I Wanna Be Yours is one of his poems that people love to read aloud, having entered the mainstream psyche as a firm wedding-reading favourite.
He misses Tony Wilson, he says, and credits him with almost single-handedly rebuilding the quarter of Manchester that he calls an ‘art ghetto – a dark end of town before Factory Records and the Hacienda.’
“I miss him being around for sure; we’re poorer for not having him in the world. Who’s around like him, these days? Especially now John Peel’s gone. Chris Blackwell of Island Records puts his money and faith in music for sure. But who else?
“Tony was never blasé about music. He was a real fan. Even two weeks before he went to hospital, he told me to go and see Enter Shikari – he was still thinking about new talent!”
John reckons Tony Wilson would have been ‘brilliant on X-Factor’ but doesn’t linger, drawing suddenly on literary comparisons between Simon Cowell and Machiavelli.
“Lend a man your horse and he’ll steal your wife,” quoth the punk poet.
“People say not to be so heartless but these are young people and Simon’s only trying to prepare them. It’s kind of Machiavellian; Machiavelli is coming from a charming place, trying to avoid heart ache and that’s what Simon Cowell’s doing. I don’t think he’s a paradigm of virtue but he’s doing his best!”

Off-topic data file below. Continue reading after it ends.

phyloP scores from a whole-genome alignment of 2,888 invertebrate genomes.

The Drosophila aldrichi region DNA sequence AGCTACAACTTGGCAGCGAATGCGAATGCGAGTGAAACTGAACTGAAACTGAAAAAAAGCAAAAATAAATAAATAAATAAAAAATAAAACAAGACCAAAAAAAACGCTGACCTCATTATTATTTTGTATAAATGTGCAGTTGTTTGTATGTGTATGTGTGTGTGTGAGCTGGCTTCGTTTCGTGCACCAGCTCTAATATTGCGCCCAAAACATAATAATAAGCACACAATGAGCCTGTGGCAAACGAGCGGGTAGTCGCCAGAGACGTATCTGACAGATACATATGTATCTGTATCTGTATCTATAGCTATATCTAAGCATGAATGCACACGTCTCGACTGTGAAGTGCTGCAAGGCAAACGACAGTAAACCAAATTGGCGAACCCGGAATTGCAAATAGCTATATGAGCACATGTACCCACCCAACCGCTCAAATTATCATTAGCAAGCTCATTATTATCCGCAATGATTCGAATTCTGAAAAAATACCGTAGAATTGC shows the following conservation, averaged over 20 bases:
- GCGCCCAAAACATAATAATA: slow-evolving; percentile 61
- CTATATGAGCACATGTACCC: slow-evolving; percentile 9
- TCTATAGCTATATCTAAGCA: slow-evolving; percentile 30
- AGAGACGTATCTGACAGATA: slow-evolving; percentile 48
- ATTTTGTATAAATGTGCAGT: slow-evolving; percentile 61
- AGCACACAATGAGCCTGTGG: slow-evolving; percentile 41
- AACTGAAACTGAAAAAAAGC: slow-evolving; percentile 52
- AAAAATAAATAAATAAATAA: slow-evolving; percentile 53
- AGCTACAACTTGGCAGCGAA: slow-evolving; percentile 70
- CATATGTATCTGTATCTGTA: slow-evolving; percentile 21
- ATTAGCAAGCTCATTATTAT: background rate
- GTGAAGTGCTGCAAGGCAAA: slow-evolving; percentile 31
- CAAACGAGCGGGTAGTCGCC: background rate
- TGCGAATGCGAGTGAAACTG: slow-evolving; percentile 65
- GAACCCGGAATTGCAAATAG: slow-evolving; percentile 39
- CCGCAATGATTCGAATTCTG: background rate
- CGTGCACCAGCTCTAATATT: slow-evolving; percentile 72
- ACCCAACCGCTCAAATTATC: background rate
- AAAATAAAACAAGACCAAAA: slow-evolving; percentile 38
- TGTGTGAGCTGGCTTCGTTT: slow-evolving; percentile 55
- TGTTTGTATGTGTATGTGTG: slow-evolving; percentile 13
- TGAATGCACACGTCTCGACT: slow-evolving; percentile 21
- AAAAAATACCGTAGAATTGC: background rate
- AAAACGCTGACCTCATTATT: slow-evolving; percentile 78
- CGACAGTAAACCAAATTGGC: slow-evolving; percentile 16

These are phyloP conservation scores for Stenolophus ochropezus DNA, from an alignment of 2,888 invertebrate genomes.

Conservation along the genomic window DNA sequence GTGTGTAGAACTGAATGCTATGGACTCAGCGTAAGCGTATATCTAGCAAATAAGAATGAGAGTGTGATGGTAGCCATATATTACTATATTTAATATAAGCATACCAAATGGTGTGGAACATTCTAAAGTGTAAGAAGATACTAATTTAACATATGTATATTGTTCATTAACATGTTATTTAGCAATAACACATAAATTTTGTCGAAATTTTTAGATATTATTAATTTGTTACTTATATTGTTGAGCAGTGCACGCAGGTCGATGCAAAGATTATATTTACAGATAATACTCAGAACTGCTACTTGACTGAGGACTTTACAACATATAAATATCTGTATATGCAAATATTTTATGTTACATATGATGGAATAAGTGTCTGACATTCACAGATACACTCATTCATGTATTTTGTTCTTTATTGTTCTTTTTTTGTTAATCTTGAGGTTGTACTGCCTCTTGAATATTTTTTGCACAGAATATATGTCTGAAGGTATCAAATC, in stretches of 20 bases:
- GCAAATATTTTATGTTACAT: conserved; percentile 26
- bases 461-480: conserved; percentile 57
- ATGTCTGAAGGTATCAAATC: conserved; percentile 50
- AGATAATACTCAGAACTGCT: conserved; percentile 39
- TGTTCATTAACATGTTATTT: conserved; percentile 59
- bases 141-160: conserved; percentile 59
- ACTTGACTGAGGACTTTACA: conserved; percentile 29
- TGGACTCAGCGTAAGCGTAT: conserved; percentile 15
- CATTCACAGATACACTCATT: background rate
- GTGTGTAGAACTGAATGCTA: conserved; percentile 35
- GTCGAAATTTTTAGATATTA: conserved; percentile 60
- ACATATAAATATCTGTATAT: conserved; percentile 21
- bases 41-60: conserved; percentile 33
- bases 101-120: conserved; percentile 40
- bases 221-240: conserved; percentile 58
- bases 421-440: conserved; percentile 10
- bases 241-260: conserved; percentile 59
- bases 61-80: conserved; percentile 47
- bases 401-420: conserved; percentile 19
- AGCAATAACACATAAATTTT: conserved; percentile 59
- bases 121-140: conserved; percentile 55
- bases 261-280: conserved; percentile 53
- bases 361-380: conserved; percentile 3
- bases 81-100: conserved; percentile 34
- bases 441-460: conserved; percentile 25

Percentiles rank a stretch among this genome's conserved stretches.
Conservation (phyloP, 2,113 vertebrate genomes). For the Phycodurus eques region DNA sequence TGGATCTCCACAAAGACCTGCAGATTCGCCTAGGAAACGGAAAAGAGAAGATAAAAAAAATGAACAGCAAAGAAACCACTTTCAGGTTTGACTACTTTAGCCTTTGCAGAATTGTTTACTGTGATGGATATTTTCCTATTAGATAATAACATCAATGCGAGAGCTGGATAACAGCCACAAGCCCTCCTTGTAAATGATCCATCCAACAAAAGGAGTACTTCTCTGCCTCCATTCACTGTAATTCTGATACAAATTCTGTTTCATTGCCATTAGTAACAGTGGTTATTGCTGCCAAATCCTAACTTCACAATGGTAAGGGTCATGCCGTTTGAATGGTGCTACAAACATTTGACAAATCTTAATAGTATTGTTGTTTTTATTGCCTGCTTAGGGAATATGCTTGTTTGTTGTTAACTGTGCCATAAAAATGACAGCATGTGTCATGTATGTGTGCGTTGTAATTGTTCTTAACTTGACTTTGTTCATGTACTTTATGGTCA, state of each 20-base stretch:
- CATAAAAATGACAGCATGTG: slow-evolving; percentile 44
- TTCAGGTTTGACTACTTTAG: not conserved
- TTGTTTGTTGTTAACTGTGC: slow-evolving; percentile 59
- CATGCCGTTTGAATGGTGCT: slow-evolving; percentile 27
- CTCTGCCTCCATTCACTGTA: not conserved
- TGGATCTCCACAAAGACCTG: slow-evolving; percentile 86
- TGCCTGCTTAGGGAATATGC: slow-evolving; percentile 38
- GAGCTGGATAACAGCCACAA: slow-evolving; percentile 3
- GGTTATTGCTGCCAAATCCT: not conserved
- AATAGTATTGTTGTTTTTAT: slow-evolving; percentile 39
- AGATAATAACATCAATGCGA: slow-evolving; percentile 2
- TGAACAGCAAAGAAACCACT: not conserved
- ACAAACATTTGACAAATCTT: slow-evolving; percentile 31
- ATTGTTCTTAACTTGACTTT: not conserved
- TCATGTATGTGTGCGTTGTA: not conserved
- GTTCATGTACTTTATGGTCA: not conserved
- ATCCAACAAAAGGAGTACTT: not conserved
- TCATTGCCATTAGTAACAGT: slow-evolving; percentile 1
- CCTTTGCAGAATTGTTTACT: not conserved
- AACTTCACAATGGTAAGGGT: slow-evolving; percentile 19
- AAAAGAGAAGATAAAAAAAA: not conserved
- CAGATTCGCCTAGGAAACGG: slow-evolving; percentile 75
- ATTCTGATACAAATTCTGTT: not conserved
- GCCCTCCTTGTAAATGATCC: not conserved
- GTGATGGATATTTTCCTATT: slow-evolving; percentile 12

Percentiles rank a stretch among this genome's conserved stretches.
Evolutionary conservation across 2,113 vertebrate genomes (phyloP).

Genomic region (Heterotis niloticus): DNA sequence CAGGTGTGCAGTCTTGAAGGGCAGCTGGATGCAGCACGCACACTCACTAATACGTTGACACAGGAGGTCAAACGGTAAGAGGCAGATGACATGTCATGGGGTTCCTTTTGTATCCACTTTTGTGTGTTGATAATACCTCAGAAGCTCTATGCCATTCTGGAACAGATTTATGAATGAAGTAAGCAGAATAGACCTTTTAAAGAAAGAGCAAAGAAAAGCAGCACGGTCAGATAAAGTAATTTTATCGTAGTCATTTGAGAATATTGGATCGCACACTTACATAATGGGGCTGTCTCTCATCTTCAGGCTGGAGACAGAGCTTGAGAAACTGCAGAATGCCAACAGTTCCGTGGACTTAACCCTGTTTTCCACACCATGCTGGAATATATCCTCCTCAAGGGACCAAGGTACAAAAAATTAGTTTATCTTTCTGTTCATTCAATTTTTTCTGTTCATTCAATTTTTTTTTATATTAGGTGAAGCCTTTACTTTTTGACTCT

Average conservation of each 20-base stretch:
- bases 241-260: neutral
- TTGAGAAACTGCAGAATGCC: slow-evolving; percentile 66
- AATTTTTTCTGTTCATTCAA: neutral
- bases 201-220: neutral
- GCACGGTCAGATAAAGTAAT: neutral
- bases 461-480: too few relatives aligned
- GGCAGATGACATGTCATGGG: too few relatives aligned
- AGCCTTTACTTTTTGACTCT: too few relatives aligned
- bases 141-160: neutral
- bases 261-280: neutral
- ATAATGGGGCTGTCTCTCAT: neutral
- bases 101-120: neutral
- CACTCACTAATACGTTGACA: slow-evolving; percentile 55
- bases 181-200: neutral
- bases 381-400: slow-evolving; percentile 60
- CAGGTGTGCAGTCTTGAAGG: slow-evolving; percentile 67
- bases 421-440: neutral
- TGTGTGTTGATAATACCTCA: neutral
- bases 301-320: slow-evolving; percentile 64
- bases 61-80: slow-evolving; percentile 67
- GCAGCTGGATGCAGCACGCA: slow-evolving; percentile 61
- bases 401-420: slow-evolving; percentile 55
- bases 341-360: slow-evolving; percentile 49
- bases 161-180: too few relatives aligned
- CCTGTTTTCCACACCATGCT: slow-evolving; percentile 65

Cooper Clarke’s mum was a good poet too, who came to writing creatively late in life despite being an avid reader who ‘always had three or four books out from the library.’
“But I wrote poetry before she did,” he says lovingly. “She probably thought: ‘If he can do it, how difficult can it be?!’ She had a style of John Betjeman – a great eye for detail and good with rhymes. She was terrific.”
In 1982, John appeared in British cult film Urgh! A Music War with his track Health Fanatic. It also featured seminal punk and post-punk bands such as The Cramps, Joan Jett and the Blackhearts, Echo and the Bunnymen, The Police and Steel Pulse. He’s never seen it.
“Anyway, I hate seeing myself on film and I hate close-ups. And with all this HD stuff, I’d look like an old git; you’d need Vaseline on the lens.”
I reel off some of the artists from the film and he’s genuinely surprised to hear who’s on it.
“I knew Steel Pulse really well – those dudes were terrific, fabulous men. Handsforth Revolution was a big album. Rotten [Johnny] was a massive fan and he used to always wear their promo badges for photo shoots.”
Talking of which, John recently ran into Paul Cook (Sex Pistols drummer) in Holland “which was nice.”
“He [Paul] is playing with Edwyn Collins who’s an amazing, very talented man. He’s had to put himself back together again after a massive stroke and what a terrific job he’s done. Terrific singer and terrific band.”